THE SUBWAY station stank of piss and echoed with the cacophonous clatter of hundreds of pairs of shoes pounding down the stairs and across the concrete platform. The train pulled in with a screech of brakes and a blast of hot air, and Jacob braced himself for the sweaty press of bodies that colored his morning commute. The subway was too hot in the summer and cold in the winter, not to mention smelly and uncomfortable all year around, but it ferried him efficiently from his apartment to work. And he enjoyed the walk to the station from his apartment and from the station to his office. It helped him think.
Clutching his briefcase like a football, he pushed onto the train along with the other Long Island City residents on their way to jobs in Manhattan or beyond. The commute was an opportunity to escape the rarefied atmosphere of corporate law and mix with real people who were just worried about getting from one day to the next. From down the car, another man caught his eye and held it—an assessment, a question, an invitation. There’d been a time—through his twenties and into his early thirties—when the mahogany perfection of the man’s skin or the flex of his biceps or arch of an eyebrow would have been enough. But at thirty-six, Jacob was too old for the hollow joys of casual sex and knew better than to imagine a real relationship could survive the rigors of his eighty-plus-hour-per-week job. He broke eye contact. Some men were meant to be alone. Much as he wished it weren’t true, he’d become one of them.
Fifteen minutes later the train stopped, and within minutes Jacob was trotting up the steps and emerging into the full-on, oven-like heat of the city in July. In the street, cars inched by bumper to bumper. He inhaled gas fumes, food truck grease, coffee, and sweat. Eau de Manhattan morning. As usual Jacob had stayed up too late working and was exhausted, but he took a deep breath and joined the throng of well-dressed men and women on their way to work.
Walking into the building lobby was like moving from the frying pan to the freezer. New York might drown when the polar ice caps melted, but temperature control in the buildings would still be extreme. Maybe they’d all boat to work. Jacob smiled to himself. Years before, he’d let a friend talk him into taking a rowing class up on the Harlem River. He’d joked at the time that he didn’t need the class. As an associate at the firm, he already knew how to be a galley slave. But it had been great exercise. That wouldn’t be a bad way to get to work after all.
He wedged himself into a crowded elevator and pushed the button for the twenty-fifth floor. Tired and lonely, not exactly the life he’d envisioned back in law school, when he’d been working his ass off to graduate near the top of his class and land a job at a prestigious firm. It didn’t get a lot more prestigious than Jacob’s firm. Representing some of the most powerful corporations in the world, they took up two of the building’s thirty-five stories. Expensive real estate, and they billed accordingly. Jacob was a partner. A real success story, even though he sometimes had to tune out the little voice in his head whispering that more often than not his clients didn’t deserve to win.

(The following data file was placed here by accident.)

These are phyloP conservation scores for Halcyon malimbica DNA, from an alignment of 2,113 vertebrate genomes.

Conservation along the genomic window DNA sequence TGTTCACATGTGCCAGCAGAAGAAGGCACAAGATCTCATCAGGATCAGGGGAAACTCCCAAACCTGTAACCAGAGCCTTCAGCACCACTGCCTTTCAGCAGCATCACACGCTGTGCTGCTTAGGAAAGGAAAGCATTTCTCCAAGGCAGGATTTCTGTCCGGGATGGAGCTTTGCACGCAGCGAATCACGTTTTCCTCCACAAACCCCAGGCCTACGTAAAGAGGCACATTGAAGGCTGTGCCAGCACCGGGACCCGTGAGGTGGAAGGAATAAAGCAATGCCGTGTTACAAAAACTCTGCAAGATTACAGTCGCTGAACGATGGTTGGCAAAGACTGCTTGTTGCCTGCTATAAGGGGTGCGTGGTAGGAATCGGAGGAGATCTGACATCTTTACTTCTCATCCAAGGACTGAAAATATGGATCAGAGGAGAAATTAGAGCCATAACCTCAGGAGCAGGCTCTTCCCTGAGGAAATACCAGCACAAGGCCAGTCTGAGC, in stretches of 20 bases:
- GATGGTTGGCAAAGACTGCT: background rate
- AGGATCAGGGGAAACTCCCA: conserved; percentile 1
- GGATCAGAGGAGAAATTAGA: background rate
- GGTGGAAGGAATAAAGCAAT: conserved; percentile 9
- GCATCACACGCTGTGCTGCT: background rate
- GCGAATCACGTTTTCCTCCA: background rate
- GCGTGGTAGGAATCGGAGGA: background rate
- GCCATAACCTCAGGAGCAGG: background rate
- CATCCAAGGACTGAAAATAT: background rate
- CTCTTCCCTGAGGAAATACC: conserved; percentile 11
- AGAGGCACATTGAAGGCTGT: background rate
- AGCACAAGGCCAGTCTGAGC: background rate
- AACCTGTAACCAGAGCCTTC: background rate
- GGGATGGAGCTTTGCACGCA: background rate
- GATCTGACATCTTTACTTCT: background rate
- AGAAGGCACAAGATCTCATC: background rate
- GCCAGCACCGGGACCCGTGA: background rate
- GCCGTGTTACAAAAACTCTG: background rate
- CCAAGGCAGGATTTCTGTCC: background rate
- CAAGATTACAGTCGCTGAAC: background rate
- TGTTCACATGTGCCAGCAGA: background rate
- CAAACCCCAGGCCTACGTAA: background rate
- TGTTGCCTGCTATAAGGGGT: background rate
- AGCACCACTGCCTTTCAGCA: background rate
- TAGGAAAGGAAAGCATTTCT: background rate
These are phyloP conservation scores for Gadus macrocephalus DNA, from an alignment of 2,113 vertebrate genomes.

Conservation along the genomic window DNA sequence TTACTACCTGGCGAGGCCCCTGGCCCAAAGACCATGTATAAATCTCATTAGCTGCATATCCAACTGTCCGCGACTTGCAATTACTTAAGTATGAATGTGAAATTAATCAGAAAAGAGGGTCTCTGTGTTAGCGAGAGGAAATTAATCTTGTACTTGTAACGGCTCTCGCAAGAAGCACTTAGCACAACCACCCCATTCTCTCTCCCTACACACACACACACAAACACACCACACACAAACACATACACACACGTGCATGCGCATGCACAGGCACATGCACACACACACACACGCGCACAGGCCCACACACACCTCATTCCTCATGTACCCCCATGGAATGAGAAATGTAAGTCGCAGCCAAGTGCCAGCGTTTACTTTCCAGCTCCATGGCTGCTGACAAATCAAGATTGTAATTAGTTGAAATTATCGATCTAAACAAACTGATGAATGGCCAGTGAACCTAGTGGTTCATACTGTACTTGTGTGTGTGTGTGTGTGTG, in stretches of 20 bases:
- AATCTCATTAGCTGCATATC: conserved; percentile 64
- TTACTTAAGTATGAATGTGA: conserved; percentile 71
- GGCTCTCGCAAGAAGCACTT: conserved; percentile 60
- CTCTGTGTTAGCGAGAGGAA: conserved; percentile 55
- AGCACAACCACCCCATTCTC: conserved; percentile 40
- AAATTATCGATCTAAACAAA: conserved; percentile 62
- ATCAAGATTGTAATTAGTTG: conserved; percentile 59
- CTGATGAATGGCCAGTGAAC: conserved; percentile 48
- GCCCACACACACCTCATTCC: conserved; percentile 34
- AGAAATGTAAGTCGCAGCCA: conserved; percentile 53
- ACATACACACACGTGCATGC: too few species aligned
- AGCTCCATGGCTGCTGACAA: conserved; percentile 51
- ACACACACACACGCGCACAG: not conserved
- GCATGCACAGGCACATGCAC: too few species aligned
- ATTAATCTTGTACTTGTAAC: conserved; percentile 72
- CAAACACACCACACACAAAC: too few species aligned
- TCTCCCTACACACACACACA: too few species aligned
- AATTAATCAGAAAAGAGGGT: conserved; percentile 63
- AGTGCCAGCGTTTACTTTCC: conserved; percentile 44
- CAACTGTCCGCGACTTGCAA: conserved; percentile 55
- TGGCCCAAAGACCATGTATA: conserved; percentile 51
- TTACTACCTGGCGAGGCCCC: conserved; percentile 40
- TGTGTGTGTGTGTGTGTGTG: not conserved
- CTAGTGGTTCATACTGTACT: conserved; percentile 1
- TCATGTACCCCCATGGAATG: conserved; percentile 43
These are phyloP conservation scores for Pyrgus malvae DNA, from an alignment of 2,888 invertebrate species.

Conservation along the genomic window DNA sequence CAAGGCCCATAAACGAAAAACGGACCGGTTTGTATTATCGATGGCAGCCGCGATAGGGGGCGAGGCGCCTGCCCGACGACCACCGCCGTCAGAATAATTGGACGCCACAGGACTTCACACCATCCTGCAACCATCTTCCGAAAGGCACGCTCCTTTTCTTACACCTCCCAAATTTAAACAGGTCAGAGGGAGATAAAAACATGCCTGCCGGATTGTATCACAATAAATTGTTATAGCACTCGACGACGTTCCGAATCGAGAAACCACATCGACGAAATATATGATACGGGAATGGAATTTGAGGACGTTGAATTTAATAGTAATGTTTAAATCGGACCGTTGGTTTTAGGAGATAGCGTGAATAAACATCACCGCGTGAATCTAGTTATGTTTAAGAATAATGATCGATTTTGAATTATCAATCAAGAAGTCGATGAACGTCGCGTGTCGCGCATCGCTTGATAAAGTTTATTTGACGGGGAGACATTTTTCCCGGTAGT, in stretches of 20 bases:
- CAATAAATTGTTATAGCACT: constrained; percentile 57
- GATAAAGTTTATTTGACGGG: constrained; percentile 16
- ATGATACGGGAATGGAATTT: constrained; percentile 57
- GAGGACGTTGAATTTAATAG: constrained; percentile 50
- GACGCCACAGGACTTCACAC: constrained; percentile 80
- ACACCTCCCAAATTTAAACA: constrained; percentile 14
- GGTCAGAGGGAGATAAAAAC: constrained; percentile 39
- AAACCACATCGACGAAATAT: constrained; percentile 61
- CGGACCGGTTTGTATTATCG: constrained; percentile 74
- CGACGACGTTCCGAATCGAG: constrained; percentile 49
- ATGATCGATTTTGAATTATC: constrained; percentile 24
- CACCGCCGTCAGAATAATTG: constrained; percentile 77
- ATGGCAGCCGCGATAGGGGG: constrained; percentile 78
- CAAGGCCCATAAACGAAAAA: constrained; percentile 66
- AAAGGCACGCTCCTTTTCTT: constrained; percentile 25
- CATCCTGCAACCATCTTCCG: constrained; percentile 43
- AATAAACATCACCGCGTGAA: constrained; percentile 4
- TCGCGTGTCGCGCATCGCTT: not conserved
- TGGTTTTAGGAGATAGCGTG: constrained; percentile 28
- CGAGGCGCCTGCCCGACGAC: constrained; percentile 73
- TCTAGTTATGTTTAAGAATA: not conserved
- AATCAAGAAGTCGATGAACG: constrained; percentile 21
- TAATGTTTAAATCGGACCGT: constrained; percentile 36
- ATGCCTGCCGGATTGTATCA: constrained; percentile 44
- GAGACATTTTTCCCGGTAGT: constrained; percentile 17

He stopped by the executive bathroom to wash the subway dust off his hands and give his suit a quick brush. For what they were paying, clients expected to see him beautifully groomed, right down to his manicured fingernails. Relatively tall and powerfully built, Jacob nicely filled out his tailor-made Italian suit. With his sharp nose and dark deep-set eyes, he was too ethnic looking to be considered handsome by their WASPish clientele. Instead he’d cultivated a look that was a little haughty, a little brooding, a lot overworked.
Seong, Jacob’s personal assistant, was already at her desk. She looked up as soon as Jacob rounded the hallway corner. Round faced and just over five feet tall, she looked too young to be working in a high-powered office. That was an illusion. Over thirty and the mother of four, she was smart, organized, and funny. And about as close to a friend as Jacob had. She held out a steaming mug of coffee.
“Thank you.” He took the mug gratefully. “I could use this.”
“You’re welcome.” She followed him into his office carrying a manila folder. “This came by messenger.” Her words carried the slightest of accents from her early years in Yangyang, South Korea.
He took the package. “How’s your mother? Still in the hospital?”
She shrugged. “She’s the same.”
“You know, you can always get someone to cover for you here if you want to take some time off.”
“Who else would put up with you?” She shook her head. “Actually, they’d fight me for it. There’s a rumor you’re one of the good ones.”
“Just goes to show how wrong people can be.”
“A good chunk of the clerical pool would love to—” She paused, a little smile playing at the edges of her mouth. “—date you.”
Jacob smiled up at her. “What a disappointment they’d be in for when they find out that I’m gay.”
“That wouldn’t be a surprise to them if you ever brought someone to a company function.” She was almost to the door when she turned back. “And they wouldn’t all find that disappointing. This isn’t the 1950s. We have male clerical workers now. Just like we have—” She paused, a big wide-eyed, innocent expression on her face. “—female lawyers. Imagine that.”